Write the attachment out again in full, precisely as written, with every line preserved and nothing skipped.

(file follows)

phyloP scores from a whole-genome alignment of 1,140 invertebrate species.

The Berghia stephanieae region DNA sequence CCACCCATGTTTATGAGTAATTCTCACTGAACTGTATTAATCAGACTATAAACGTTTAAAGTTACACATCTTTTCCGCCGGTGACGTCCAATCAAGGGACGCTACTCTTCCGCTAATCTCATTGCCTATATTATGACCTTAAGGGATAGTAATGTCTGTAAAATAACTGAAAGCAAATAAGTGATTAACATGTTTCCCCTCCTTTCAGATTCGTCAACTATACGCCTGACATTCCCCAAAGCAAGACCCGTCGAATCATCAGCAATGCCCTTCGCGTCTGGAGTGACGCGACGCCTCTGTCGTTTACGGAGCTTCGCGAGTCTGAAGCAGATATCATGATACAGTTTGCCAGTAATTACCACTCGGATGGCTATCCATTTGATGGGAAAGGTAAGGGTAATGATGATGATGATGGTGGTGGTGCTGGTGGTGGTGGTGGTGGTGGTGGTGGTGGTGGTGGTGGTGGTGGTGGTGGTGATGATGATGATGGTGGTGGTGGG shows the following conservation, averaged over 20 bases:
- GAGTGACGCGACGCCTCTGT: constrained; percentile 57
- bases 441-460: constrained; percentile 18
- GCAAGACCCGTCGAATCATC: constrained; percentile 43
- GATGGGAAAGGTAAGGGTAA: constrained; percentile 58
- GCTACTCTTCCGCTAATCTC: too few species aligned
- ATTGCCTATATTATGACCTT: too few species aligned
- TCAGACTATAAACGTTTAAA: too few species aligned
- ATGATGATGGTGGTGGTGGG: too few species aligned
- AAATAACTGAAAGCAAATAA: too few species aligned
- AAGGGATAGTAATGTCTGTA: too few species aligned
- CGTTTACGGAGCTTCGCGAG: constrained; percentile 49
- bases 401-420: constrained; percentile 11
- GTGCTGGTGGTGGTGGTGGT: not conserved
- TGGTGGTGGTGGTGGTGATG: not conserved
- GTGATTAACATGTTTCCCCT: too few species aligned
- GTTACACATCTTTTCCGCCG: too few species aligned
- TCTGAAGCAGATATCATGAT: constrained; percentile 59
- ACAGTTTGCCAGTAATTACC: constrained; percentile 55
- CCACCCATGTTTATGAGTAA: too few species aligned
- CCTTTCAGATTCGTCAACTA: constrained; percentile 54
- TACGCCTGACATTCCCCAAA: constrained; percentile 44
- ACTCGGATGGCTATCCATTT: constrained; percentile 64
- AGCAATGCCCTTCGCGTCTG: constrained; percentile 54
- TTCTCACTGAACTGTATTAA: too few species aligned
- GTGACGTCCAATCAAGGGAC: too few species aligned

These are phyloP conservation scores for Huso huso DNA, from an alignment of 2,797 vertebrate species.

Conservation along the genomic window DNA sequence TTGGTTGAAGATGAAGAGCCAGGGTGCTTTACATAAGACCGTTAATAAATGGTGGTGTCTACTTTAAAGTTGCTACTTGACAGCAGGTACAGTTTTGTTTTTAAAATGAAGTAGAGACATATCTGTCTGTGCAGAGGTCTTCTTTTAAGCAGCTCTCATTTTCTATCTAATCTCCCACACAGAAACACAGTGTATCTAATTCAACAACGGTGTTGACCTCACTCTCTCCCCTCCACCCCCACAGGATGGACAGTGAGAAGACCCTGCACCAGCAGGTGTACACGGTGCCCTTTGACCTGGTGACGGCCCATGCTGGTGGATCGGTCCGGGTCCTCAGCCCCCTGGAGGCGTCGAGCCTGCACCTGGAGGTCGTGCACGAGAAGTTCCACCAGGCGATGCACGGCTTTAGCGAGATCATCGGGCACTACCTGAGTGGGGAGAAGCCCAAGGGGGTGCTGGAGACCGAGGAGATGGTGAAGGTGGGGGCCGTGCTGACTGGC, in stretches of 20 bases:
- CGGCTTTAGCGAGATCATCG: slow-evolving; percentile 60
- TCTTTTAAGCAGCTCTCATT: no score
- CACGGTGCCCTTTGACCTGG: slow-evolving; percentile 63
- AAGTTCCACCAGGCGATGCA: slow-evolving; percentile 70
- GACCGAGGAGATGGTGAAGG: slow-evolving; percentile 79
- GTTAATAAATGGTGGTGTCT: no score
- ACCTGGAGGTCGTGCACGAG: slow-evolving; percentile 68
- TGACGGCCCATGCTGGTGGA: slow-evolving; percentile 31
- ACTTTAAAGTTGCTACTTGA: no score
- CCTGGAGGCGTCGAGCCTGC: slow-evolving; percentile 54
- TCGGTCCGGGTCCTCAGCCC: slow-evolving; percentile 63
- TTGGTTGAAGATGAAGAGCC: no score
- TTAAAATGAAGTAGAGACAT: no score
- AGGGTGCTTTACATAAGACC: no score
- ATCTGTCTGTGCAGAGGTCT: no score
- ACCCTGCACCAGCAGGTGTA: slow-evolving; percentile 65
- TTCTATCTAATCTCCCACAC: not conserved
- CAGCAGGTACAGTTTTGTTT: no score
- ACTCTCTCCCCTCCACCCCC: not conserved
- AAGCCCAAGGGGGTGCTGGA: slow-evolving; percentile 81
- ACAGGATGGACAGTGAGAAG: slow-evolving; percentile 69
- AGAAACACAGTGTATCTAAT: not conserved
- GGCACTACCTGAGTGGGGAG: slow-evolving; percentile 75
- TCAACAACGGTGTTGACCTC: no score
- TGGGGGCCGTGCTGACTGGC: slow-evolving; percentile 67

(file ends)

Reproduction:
phyloP scores from a whole-genome alignment of 1,140 invertebrate species.

The Berghia stephanieae region DNA sequence CCACCCATGTTTATGAGTAATTCTCACTGAACTGTATTAATCAGACTATAAACGTTTAAAGTTACACATCTTTTCCGCCGGTGACGTCCAATCAAGGGACGCTACTCTTCCGCTAATCTCATTGCCTATATTATGACCTTAAGGGATAGTAATGTCTGTAAAATAACTGAAAGCAAATAAGTGATTAACATGTTTCCCCTCCTTTCAGATTCGTCAACTATACGCCTGACATTCCCCAAAGCAAGACCCGTCGAATCATCAGCAATGCCCTTCGCGTCTGGAGTGACGCGACGCCTCTGTCGTTTACGGAGCTTCGCGAGTCTGAAGCAGATATCATGATACAGTTTGCCAGTAATTACCACTCGGATGGCTATCCATTTGATGGGAAAGGTAAGGGTAATGATGATGATGATGGTGGTGGTGCTGGTGGTGGTGGTGGTGGTGGTGGTGGTGGTGGTGGTGGTGGTGGTGGTGGTGATGATGATGATGGTGGTGGTGGG shows the following conservation, averaged over 20 bases:
- GAGTGACGCGACGCCTCTGT: constrained; percentile 57
- bases 441-460: constrained; percentile 18
- GCAAGACCCGTCGAATCATC: constrained; percentile 43
- GATGGGAAAGGTAAGGGTAA: constrained; percentile 58
- GCTACTCTTCCGCTAATCTC: too few species aligned
- ATTGCCTATATTATGACCTT: too few species aligned
- TCAGACTATAAACGTTTAAA: too few species aligned
- ATGATGATGGTGGTGGTGGG: too few species aligned
- AAATAACTGAAAGCAAATAA: too few species aligned
- AAGGGATAGTAATGTCTGTA: too few species aligned
- CGTTTACGGAGCTTCGCGAG: constrained; percentile 49
- bases 401-420: constrained; percentile 11
- GTGCTGGTGGTGGTGGTGGT: not conserved
- TGGTGGTGGTGGTGGTGATG: not conserved
- GTGATTAACATGTTTCCCCT: too few species aligned
- GTTACACATCTTTTCCGCCG: too few species aligned
- TCTGAAGCAGATATCATGAT: constrained; percentile 59
- ACAGTTTGCCAGTAATTACC: constrained; percentile 55
- CCACCCATGTTTATGAGTAA: too few species aligned
- CCTTTCAGATTCGTCAACTA: constrained; percentile 54
- TACGCCTGACATTCCCCAAA: constrained; percentile 44
- ACTCGGATGGCTATCCATTT: constrained; percentile 64
- AGCAATGCCCTTCGCGTCTG: constrained; percentile 54
- TTCTCACTGAACTGTATTAA: too few species aligned
- GTGACGTCCAATCAAGGGAC: too few species aligned

These are phyloP conservation scores for Huso huso DNA, from an alignment of 2,797 vertebrate species.

Conservation along the genomic window DNA sequence TTGGTTGAAGATGAAGAGCCAGGGTGCTTTACATAAGACCGTTAATAAATGGTGGTGTCTACTTTAAAGTTGCTACTTGACAGCAGGTACAGTTTTGTTTTTAAAATGAAGTAGAGACATATCTGTCTGTGCAGAGGTCTTCTTTTAAGCAGCTCTCATTTTCTATCTAATCTCCCACACAGAAACACAGTGTATCTAATTCAACAACGGTGTTGACCTCACTCTCTCCCCTCCACCCCCACAGGATGGACAGTGAGAAGACCCTGCACCAGCAGGTGTACACGGTGCCCTTTGACCTGGTGACGGCCCATGCTGGTGGATCGGTCCGGGTCCTCAGCCCCCTGGAGGCGTCGAGCCTGCACCTGGAGGTCGTGCACGAGAAGTTCCACCAGGCGATGCACGGCTTTAGCGAGATCATCGGGCACTACCTGAGTGGGGAGAAGCCCAAGGGGGTGCTGGAGACCGAGGAGATGGTGAAGGTGGGGGCCGTGCTGACTGGC, in stretches of 20 bases:
- CGGCTTTAGCGAGATCATCG: slow-evolving; percentile 60
- TCTTTTAAGCAGCTCTCATT: no score
- CACGGTGCCCTTTGACCTGG: slow-evolving; percentile 63
- AAGTTCCACCAGGCGATGCA: slow-evolving; percentile 70
- GACCGAGGAGATGGTGAAGG: slow-evolving; percentile 79
- GTTAATAAATGGTGGTGTCT: no score
- ACCTGGAGGTCGTGCACGAG: slow-evolving; percentile 68
- TGACGGCCCATGCTGGTGGA: slow-evolving; percentile 31
- ACTTTAAAGTTGCTACTTGA: no score
- CCTGGAGGCGTCGAGCCTGC: slow-evolving; percentile 54
- TCGGTCCGGGTCCTCAGCCC: slow-evolving; percentile 63
- TTGGTTGAAGATGAAGAGCC: no score
- TTAAAATGAAGTAGAGACAT: no score
- AGGGTGCTTTACATAAGACC: no score
- ATCTGTCTGTGCAGAGGTCT: no score
- ACCCTGCACCAGCAGGTGTA: slow-evolving; percentile 65
- TTCTATCTAATCTCCCACAC: not conserved
- CAGCAGGTACAGTTTTGTTT: no score
- ACTCTCTCCCCTCCACCCCC: not conserved
- AAGCCCAAGGGGGTGCTGGA: slow-evolving; percentile 81
- ACAGGATGGACAGTGAGAAG: slow-evolving; percentile 69
- AGAAACACAGTGTATCTAAT: not conserved
- GGCACTACCTGAGTGGGGAG: slow-evolving; percentile 75
- TCAACAACGGTGTTGACCTC: no score
- TGGGGGCCGTGCTGACTGGC: slow-evolving; percentile 67